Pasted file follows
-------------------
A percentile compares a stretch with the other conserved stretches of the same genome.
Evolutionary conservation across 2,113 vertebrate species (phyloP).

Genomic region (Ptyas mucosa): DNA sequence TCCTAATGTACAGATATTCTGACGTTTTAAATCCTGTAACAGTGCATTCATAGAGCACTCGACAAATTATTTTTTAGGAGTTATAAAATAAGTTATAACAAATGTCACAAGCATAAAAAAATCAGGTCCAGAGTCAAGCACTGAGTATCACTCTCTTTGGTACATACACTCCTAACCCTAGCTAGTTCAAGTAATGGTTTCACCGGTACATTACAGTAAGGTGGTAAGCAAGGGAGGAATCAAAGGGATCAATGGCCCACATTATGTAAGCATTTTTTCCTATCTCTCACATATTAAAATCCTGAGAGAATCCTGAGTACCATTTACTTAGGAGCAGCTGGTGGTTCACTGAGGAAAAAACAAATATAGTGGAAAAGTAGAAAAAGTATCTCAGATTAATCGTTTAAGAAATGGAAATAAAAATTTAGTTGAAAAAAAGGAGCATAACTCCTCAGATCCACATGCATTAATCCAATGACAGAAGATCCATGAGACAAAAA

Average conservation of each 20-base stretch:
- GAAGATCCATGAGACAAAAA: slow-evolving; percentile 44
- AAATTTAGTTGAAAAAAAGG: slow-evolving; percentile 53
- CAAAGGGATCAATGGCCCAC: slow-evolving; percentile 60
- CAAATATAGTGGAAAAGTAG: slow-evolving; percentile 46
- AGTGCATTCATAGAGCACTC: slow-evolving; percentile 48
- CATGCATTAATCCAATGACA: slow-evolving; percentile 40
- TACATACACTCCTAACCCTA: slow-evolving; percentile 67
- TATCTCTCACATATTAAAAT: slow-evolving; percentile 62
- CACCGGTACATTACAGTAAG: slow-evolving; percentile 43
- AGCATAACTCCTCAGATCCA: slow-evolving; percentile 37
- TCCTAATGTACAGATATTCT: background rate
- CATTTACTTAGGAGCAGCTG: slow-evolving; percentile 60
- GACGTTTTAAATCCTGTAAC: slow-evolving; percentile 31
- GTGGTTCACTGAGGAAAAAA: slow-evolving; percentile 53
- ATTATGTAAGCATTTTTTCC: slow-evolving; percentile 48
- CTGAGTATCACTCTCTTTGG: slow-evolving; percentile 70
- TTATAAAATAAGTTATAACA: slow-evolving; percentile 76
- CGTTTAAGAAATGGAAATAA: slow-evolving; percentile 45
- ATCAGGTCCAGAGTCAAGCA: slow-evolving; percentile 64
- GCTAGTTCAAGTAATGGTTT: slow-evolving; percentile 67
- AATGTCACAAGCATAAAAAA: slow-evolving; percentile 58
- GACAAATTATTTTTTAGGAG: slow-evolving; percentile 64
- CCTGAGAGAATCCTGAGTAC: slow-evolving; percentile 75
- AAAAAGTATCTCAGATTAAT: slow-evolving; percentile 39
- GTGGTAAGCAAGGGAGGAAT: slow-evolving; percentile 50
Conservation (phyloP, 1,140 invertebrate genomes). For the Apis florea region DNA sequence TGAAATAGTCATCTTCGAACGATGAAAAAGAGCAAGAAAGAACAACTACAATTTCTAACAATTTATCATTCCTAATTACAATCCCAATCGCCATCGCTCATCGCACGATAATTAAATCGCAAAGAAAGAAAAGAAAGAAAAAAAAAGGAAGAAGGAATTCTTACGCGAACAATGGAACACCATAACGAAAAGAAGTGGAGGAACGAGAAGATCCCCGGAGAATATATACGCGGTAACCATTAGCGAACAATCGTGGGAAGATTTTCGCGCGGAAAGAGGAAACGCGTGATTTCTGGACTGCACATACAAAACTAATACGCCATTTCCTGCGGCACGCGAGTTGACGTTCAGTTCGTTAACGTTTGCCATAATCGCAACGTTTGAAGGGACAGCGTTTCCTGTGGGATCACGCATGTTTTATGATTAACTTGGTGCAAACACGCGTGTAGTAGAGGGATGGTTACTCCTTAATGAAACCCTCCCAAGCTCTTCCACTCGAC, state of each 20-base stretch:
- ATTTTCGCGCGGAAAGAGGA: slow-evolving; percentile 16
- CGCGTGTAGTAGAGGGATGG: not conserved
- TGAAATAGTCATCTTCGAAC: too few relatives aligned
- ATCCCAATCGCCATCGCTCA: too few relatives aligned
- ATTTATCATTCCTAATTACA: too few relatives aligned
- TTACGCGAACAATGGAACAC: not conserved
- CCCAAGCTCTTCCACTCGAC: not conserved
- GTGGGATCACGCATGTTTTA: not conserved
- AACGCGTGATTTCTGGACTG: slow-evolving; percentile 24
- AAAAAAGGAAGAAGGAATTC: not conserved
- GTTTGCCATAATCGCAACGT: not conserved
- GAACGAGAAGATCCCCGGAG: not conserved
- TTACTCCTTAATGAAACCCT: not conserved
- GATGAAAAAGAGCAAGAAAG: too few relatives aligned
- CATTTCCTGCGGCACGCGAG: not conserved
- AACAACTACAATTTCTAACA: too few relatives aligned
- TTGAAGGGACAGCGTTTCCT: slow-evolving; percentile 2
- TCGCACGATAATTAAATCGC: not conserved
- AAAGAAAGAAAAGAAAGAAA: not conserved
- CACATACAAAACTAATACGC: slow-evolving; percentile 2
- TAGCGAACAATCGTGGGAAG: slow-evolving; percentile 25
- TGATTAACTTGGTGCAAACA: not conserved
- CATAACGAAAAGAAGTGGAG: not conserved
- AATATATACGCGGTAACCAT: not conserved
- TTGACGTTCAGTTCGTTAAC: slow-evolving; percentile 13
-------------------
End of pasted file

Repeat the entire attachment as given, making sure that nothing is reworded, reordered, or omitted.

A percentile compares a stretch with the other conserved stretches of the same genome.
Evolutionary conservation across 2,113 vertebrate species (phyloP).

Genomic region (Ptyas mucosa): DNA sequence TCCTAATGTACAGATATTCTGACGTTTTAAATCCTGTAACAGTGCATTCATAGAGCACTCGACAAATTATTTTTTAGGAGTTATAAAATAAGTTATAACAAATGTCACAAGCATAAAAAAATCAGGTCCAGAGTCAAGCACTGAGTATCACTCTCTTTGGTACATACACTCCTAACCCTAGCTAGTTCAAGTAATGGTTTCACCGGTACATTACAGTAAGGTGGTAAGCAAGGGAGGAATCAAAGGGATCAATGGCCCACATTATGTAAGCATTTTTTCCTATCTCTCACATATTAAAATCCTGAGAGAATCCTGAGTACCATTTACTTAGGAGCAGCTGGTGGTTCACTGAGGAAAAAACAAATATAGTGGAAAAGTAGAAAAAGTATCTCAGATTAATCGTTTAAGAAATGGAAATAAAAATTTAGTTGAAAAAAAGGAGCATAACTCCTCAGATCCACATGCATTAATCCAATGACAGAAGATCCATGAGACAAAAA

Average conservation of each 20-base stretch:
- GAAGATCCATGAGACAAAAA: slow-evolving; percentile 44
- AAATTTAGTTGAAAAAAAGG: slow-evolving; percentile 53
- CAAAGGGATCAATGGCCCAC: slow-evolving; percentile 60
- CAAATATAGTGGAAAAGTAG: slow-evolving; percentile 46
- AGTGCATTCATAGAGCACTC: slow-evolving; percentile 48
- CATGCATTAATCCAATGACA: slow-evolving; percentile 40
- TACATACACTCCTAACCCTA: slow-evolving; percentile 67
- TATCTCTCACATATTAAAAT: slow-evolving; percentile 62
- CACCGGTACATTACAGTAAG: slow-evolving; percentile 43
- AGCATAACTCCTCAGATCCA: slow-evolving; percentile 37
- TCCTAATGTACAGATATTCT: background rate
- CATTTACTTAGGAGCAGCTG: slow-evolving; percentile 60
- GACGTTTTAAATCCTGTAAC: slow-evolving; percentile 31
- GTGGTTCACTGAGGAAAAAA: slow-evolving; percentile 53
- ATTATGTAAGCATTTTTTCC: slow-evolving; percentile 48
- CTGAGTATCACTCTCTTTGG: slow-evolving; percentile 70
- TTATAAAATAAGTTATAACA: slow-evolving; percentile 76
- CGTTTAAGAAATGGAAATAA: slow-evolving; percentile 45
- ATCAGGTCCAGAGTCAAGCA: slow-evolving; percentile 64
- GCTAGTTCAAGTAATGGTTT: slow-evolving; percentile 67
- AATGTCACAAGCATAAAAAA: slow-evolving; percentile 58
- GACAAATTATTTTTTAGGAG: slow-evolving; percentile 64
- CCTGAGAGAATCCTGAGTAC: slow-evolving; percentile 75
- AAAAAGTATCTCAGATTAAT: slow-evolving; percentile 39
- GTGGTAAGCAAGGGAGGAAT: slow-evolving; percentile 50
Conservation (phyloP, 1,140 invertebrate genomes). For the Apis florea region DNA sequence TGAAATAGTCATCTTCGAACGATGAAAAAGAGCAAGAAAGAACAACTACAATTTCTAACAATTTATCATTCCTAATTACAATCCCAATCGCCATCGCTCATCGCACGATAATTAAATCGCAAAGAAAGAAAAGAAAGAAAAAAAAAGGAAGAAGGAATTCTTACGCGAACAATGGAACACCATAACGAAAAGAAGTGGAGGAACGAGAAGATCCCCGGAGAATATATACGCGGTAACCATTAGCGAACAATCGTGGGAAGATTTTCGCGCGGAAAGAGGAAACGCGTGATTTCTGGACTGCACATACAAAACTAATACGCCATTTCCTGCGGCACGCGAGTTGACGTTCAGTTCGTTAACGTTTGCCATAATCGCAACGTTTGAAGGGACAGCGTTTCCTGTGGGATCACGCATGTTTTATGATTAACTTGGTGCAAACACGCGTGTAGTAGAGGGATGGTTACTCCTTAATGAAACCCTCCCAAGCTCTTCCACTCGAC, state of each 20-base stretch:
- ATTTTCGCGCGGAAAGAGGA: slow-evolving; percentile 16
- CGCGTGTAGTAGAGGGATGG: not conserved
- TGAAATAGTCATCTTCGAAC: too few relatives aligned
- ATCCCAATCGCCATCGCTCA: too few relatives aligned
- ATTTATCATTCCTAATTACA: too few relatives aligned
- TTACGCGAACAATGGAACAC: not conserved
- CCCAAGCTCTTCCACTCGAC: not conserved
- GTGGGATCACGCATGTTTTA: not conserved
- AACGCGTGATTTCTGGACTG: slow-evolving; percentile 24
- AAAAAAGGAAGAAGGAATTC: not conserved
- GTTTGCCATAATCGCAACGT: not conserved
- GAACGAGAAGATCCCCGGAG: not conserved
- TTACTCCTTAATGAAACCCT: not conserved
- GATGAAAAAGAGCAAGAAAG: too few relatives aligned
- CATTTCCTGCGGCACGCGAG: not conserved
- AACAACTACAATTTCTAACA: too few relatives aligned
- TTGAAGGGACAGCGTTTCCT: slow-evolving; percentile 2
- TCGCACGATAATTAAATCGC: not conserved
- AAAGAAAGAAAAGAAAGAAA: not conserved
- CACATACAAAACTAATACGC: slow-evolving; percentile 2
- TAGCGAACAATCGTGGGAAG: slow-evolving; percentile 25
- TGATTAACTTGGTGCAAACA: not conserved
- CATAACGAAAAGAAGTGGAG: not conserved
- AATATATACGCGGTAACCAT: not conserved
- TTGACGTTCAGTTCGTTAAC: slow-evolving; percentile 13